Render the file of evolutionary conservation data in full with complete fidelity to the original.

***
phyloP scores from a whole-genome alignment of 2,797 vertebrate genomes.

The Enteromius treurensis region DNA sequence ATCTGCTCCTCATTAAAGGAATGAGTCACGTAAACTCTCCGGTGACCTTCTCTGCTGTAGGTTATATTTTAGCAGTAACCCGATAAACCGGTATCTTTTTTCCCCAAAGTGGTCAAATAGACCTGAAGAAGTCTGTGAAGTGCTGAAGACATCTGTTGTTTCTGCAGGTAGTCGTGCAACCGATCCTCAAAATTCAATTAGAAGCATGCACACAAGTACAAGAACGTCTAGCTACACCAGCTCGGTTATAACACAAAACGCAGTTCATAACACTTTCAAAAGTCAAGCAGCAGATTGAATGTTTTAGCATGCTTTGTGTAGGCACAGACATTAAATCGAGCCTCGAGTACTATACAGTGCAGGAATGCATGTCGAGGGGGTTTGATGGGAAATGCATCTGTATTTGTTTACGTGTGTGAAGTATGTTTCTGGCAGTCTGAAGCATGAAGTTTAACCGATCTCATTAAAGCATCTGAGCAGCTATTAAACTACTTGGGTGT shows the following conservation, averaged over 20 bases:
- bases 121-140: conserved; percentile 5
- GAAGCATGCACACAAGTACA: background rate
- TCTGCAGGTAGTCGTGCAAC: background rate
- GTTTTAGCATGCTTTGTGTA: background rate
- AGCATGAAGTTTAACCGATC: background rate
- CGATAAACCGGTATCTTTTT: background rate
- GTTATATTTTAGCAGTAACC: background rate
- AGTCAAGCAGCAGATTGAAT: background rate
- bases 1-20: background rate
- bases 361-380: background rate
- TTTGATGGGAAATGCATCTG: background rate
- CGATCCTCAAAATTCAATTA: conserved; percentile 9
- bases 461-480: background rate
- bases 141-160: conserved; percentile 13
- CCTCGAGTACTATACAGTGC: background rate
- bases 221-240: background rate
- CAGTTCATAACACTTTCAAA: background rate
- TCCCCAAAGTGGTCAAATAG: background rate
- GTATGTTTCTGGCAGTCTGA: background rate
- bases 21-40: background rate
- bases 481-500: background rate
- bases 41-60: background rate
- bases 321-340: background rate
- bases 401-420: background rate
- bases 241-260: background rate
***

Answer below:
phyloP scores from a whole-genome alignment of 2,797 vertebrate genomes.

The Enteromius treurensis region DNA sequence ATCTGCTCCTCATTAAAGGAATGAGTCACGTAAACTCTCCGGTGACCTTCTCTGCTGTAGGTTATATTTTAGCAGTAACCCGATAAACCGGTATCTTTTTTCCCCAAAGTGGTCAAATAGACCTGAAGAAGTCTGTGAAGTGCTGAAGACATCTGTTGTTTCTGCAGGTAGTCGTGCAACCGATCCTCAAAATTCAATTAGAAGCATGCACACAAGTACAAGAACGTCTAGCTACACCAGCTCGGTTATAACACAAAACGCAGTTCATAACACTTTCAAAAGTCAAGCAGCAGATTGAATGTTTTAGCATGCTTTGTGTAGGCACAGACATTAAATCGAGCCTCGAGTACTATACAGTGCAGGAATGCATGTCGAGGGGGTTTGATGGGAAATGCATCTGTATTTGTTTACGTGTGTGAAGTATGTTTCTGGCAGTCTGAAGCATGAAGTTTAACCGATCTCATTAAAGCATCTGAGCAGCTATTAAACTACTTGGGTGT shows the following conservation, averaged over 20 bases:
- bases 121-140: conserved; percentile 5
- GAAGCATGCACACAAGTACA: background rate
- TCTGCAGGTAGTCGTGCAAC: background rate
- GTTTTAGCATGCTTTGTGTA: background rate
- AGCATGAAGTTTAACCGATC: background rate
- CGATAAACCGGTATCTTTTT: background rate
- GTTATATTTTAGCAGTAACC: background rate
- AGTCAAGCAGCAGATTGAAT: background rate
- bases 1-20: background rate
- bases 361-380: background rate
- TTTGATGGGAAATGCATCTG: background rate
- CGATCCTCAAAATTCAATTA: conserved; percentile 9
- bases 461-480: background rate
- bases 141-160: conserved; percentile 13
- CCTCGAGTACTATACAGTGC: background rate
- bases 221-240: background rate
- CAGTTCATAACACTTTCAAA: background rate
- TCCCCAAAGTGGTCAAATAG: background rate
- GTATGTTTCTGGCAGTCTGA: background rate
- bases 21-40: background rate
- bases 481-500: background rate
- bases 41-60: background rate
- bases 321-340: background rate
- bases 401-420: background rate
- bases 241-260: background rate